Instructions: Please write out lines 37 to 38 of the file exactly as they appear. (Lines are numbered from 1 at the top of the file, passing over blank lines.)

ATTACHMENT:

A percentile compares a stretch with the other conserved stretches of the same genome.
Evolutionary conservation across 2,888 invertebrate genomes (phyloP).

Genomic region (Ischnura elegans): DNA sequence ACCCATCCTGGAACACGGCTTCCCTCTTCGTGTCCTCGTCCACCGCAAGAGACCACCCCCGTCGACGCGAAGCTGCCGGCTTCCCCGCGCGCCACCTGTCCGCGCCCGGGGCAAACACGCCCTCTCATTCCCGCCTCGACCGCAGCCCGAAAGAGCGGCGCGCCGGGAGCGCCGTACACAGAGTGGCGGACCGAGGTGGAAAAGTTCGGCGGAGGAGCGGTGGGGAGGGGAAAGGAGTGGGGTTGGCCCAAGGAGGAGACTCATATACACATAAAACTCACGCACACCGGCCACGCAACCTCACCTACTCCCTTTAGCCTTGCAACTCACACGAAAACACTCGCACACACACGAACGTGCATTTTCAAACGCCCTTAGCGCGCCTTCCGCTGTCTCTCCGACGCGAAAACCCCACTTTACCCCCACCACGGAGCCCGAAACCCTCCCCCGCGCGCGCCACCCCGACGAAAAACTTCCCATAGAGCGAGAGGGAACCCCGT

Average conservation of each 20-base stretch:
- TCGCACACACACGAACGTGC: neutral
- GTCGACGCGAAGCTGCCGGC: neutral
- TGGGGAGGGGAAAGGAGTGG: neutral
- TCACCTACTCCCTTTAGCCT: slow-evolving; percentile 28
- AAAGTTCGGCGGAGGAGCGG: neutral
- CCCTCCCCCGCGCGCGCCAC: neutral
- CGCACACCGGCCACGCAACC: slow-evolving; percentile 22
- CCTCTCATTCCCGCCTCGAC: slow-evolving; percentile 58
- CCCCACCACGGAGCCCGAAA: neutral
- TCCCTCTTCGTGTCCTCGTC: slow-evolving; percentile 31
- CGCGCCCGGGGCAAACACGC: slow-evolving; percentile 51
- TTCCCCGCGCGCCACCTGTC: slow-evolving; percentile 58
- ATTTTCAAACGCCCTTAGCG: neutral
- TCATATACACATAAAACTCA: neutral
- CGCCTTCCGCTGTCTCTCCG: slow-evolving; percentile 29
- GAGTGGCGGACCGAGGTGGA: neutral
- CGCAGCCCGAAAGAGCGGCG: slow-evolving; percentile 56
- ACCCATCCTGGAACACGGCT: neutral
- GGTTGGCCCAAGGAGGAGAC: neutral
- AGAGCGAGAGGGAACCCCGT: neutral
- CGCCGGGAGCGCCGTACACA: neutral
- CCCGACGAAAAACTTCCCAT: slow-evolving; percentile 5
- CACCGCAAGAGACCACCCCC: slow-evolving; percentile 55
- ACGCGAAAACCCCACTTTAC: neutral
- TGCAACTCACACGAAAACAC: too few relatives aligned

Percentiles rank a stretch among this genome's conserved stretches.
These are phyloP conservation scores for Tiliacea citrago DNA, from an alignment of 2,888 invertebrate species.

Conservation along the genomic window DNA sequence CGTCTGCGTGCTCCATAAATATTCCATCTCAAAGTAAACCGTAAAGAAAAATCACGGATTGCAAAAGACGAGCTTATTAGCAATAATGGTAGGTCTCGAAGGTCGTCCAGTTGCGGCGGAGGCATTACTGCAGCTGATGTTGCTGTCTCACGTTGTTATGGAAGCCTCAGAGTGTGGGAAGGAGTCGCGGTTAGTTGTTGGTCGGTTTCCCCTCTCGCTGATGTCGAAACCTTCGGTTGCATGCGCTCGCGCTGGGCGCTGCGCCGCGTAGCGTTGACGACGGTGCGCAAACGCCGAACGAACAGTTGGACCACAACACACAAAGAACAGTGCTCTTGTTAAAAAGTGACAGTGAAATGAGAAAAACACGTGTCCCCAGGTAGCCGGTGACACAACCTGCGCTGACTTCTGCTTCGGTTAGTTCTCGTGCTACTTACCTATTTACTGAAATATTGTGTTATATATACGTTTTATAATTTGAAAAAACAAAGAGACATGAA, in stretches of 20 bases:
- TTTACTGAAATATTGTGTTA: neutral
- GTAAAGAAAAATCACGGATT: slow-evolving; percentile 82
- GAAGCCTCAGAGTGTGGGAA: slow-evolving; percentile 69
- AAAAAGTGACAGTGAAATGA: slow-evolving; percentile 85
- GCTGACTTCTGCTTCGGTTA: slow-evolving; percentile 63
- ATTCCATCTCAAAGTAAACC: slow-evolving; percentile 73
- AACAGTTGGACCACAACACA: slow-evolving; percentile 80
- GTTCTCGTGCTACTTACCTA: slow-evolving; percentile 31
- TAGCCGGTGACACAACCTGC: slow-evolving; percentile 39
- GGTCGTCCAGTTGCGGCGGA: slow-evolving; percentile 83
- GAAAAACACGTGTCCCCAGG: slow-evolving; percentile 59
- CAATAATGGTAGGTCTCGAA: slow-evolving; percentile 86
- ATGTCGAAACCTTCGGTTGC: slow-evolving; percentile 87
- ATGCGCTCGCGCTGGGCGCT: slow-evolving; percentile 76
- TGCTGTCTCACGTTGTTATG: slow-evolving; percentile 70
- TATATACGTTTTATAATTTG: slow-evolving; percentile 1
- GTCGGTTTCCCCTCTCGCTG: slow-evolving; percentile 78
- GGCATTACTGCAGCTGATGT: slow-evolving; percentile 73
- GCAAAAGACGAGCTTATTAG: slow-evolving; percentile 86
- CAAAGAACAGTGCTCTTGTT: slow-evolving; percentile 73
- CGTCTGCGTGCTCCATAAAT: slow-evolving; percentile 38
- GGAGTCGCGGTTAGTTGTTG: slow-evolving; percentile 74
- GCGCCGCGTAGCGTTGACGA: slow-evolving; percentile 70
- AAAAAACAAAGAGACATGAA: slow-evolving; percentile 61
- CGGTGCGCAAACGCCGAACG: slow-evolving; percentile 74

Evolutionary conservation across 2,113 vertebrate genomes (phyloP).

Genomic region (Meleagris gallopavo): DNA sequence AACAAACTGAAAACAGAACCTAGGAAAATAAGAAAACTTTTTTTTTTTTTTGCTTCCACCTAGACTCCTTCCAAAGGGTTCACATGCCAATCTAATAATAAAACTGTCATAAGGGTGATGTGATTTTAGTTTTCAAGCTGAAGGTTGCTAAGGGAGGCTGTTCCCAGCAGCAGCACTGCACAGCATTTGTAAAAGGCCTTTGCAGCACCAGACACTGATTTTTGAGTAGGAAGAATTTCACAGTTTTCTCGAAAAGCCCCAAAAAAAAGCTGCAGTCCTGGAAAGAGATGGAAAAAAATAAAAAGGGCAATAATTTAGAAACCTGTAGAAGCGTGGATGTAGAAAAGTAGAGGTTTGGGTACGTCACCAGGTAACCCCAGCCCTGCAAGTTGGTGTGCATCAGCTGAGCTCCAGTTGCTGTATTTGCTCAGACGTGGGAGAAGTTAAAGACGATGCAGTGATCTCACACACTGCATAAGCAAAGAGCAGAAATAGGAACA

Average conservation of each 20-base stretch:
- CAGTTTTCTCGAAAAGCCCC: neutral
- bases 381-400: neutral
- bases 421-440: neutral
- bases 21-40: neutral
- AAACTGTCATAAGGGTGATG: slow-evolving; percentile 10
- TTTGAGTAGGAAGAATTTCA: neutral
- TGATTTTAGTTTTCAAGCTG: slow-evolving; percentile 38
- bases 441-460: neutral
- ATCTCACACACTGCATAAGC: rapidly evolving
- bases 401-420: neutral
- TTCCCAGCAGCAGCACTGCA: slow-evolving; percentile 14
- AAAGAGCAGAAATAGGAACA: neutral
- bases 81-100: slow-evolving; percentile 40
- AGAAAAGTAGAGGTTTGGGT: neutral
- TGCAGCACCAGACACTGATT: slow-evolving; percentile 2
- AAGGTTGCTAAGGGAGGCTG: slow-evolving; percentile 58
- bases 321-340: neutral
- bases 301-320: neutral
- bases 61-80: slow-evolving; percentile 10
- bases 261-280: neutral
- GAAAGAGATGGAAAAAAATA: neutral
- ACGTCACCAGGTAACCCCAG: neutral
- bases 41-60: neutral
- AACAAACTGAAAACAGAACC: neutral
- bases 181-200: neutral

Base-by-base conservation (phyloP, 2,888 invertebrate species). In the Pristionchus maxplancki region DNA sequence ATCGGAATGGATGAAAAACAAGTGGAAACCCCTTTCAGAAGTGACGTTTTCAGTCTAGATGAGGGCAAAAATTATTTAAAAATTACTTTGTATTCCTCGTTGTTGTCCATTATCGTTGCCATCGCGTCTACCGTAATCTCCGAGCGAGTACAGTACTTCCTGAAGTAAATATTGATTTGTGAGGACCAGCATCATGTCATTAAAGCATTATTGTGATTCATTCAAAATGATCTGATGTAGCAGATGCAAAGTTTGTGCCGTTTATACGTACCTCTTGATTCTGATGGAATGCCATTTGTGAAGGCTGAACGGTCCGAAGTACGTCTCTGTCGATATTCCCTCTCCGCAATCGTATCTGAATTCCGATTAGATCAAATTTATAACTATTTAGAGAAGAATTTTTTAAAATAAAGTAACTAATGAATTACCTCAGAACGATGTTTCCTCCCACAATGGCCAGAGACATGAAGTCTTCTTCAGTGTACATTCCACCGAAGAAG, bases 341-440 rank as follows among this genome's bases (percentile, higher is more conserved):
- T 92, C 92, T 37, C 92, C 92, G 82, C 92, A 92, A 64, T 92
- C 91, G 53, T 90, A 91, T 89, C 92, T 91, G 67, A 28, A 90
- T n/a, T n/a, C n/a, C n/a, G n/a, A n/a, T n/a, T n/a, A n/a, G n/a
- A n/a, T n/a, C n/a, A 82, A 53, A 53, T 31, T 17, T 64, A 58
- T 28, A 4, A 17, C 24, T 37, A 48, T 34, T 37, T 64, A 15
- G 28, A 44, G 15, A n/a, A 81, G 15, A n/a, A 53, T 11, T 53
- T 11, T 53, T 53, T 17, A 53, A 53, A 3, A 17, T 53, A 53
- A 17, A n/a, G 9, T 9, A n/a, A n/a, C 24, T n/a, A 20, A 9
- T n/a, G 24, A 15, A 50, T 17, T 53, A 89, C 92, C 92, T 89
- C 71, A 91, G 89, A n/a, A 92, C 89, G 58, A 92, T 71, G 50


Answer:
- GCTGACTTCTGCTTCGGTTA: slow-evolving; percentile 63
- ATTCCATCTCAAAGTAAACC: slow-evolving; percentile 73